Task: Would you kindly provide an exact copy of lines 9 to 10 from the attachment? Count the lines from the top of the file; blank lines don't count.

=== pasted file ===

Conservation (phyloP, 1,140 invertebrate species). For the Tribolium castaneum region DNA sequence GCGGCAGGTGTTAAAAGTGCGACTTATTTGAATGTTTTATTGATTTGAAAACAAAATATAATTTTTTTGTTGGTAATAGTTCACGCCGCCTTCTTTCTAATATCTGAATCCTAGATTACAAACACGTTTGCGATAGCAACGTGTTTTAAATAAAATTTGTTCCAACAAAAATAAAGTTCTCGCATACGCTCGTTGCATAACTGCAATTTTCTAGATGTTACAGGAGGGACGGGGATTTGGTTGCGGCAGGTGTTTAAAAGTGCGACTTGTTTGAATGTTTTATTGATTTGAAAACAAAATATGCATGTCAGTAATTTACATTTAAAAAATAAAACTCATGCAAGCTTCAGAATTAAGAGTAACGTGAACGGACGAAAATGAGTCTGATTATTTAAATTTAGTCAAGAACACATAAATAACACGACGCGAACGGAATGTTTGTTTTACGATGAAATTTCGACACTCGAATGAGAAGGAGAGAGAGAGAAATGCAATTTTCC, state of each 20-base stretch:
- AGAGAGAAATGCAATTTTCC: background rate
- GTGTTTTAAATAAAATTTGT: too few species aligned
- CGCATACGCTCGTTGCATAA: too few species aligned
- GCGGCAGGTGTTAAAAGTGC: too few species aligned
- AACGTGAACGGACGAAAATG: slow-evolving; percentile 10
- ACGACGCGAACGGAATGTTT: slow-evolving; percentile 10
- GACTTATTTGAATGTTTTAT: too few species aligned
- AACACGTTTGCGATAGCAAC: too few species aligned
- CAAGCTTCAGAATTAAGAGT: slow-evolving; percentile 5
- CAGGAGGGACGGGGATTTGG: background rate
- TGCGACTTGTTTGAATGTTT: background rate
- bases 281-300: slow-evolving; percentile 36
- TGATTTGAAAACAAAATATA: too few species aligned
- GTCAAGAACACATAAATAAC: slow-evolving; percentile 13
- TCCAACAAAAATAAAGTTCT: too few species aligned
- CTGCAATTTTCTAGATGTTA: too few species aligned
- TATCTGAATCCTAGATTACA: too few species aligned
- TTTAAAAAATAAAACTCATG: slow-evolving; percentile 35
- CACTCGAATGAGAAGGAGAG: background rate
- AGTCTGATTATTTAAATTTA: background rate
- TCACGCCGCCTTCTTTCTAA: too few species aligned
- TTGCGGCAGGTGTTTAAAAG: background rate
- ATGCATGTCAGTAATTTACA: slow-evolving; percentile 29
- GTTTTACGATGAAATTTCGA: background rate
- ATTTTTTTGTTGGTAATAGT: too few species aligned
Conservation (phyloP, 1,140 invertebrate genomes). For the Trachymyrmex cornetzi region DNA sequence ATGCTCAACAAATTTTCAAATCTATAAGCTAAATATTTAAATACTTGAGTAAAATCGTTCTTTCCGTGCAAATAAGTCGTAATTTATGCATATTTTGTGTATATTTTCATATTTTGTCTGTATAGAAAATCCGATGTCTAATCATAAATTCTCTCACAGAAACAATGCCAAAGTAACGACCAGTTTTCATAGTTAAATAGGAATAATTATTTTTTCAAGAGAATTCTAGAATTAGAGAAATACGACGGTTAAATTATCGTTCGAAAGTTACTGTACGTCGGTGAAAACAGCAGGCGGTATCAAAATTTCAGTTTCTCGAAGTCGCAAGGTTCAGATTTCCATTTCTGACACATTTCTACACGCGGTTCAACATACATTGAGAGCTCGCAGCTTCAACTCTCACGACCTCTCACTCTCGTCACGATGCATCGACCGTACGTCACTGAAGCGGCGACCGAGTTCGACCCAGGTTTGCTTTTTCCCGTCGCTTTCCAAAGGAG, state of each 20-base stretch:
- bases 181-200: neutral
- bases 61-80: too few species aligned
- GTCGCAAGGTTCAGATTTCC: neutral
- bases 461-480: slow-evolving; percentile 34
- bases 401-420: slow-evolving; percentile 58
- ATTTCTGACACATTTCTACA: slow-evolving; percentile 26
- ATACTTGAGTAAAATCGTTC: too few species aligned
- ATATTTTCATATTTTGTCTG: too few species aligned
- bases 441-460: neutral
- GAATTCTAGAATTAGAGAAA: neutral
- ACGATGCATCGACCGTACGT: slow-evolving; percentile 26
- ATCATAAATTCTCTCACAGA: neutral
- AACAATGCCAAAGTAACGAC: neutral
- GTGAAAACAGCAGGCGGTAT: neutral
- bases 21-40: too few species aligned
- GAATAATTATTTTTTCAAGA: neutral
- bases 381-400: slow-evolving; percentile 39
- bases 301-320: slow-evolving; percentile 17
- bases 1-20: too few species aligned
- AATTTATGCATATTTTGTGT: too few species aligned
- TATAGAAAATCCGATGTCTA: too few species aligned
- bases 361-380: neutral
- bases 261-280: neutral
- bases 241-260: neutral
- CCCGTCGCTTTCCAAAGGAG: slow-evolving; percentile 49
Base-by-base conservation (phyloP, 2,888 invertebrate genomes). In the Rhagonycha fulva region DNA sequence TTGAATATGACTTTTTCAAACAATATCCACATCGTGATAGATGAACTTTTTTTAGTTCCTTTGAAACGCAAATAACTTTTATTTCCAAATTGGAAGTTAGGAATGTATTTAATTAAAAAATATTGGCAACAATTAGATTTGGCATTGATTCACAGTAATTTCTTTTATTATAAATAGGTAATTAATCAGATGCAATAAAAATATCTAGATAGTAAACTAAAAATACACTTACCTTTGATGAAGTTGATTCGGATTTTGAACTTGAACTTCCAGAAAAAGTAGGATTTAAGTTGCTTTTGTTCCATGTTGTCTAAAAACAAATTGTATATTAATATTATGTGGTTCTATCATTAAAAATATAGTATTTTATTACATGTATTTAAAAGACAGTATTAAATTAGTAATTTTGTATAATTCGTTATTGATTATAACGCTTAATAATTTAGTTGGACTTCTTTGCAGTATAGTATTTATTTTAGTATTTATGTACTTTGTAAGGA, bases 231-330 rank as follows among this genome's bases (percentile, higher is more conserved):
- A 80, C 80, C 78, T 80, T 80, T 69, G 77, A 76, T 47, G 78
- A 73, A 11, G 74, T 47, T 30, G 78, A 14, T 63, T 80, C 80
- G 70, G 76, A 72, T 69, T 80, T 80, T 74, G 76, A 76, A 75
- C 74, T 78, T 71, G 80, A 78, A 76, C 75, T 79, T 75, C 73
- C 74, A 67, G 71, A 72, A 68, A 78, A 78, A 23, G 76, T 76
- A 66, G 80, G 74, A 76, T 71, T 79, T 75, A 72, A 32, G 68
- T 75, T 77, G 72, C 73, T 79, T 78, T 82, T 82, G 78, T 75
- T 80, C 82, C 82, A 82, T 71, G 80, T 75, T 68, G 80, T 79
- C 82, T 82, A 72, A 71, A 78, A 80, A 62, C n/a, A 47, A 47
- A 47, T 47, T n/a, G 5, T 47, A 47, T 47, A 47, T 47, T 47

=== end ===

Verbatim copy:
- AACACGTTTGCGATAGCAAC: too few species aligned
- CAAGCTTCAGAATTAAGAGT: slow-evolving; percentile 5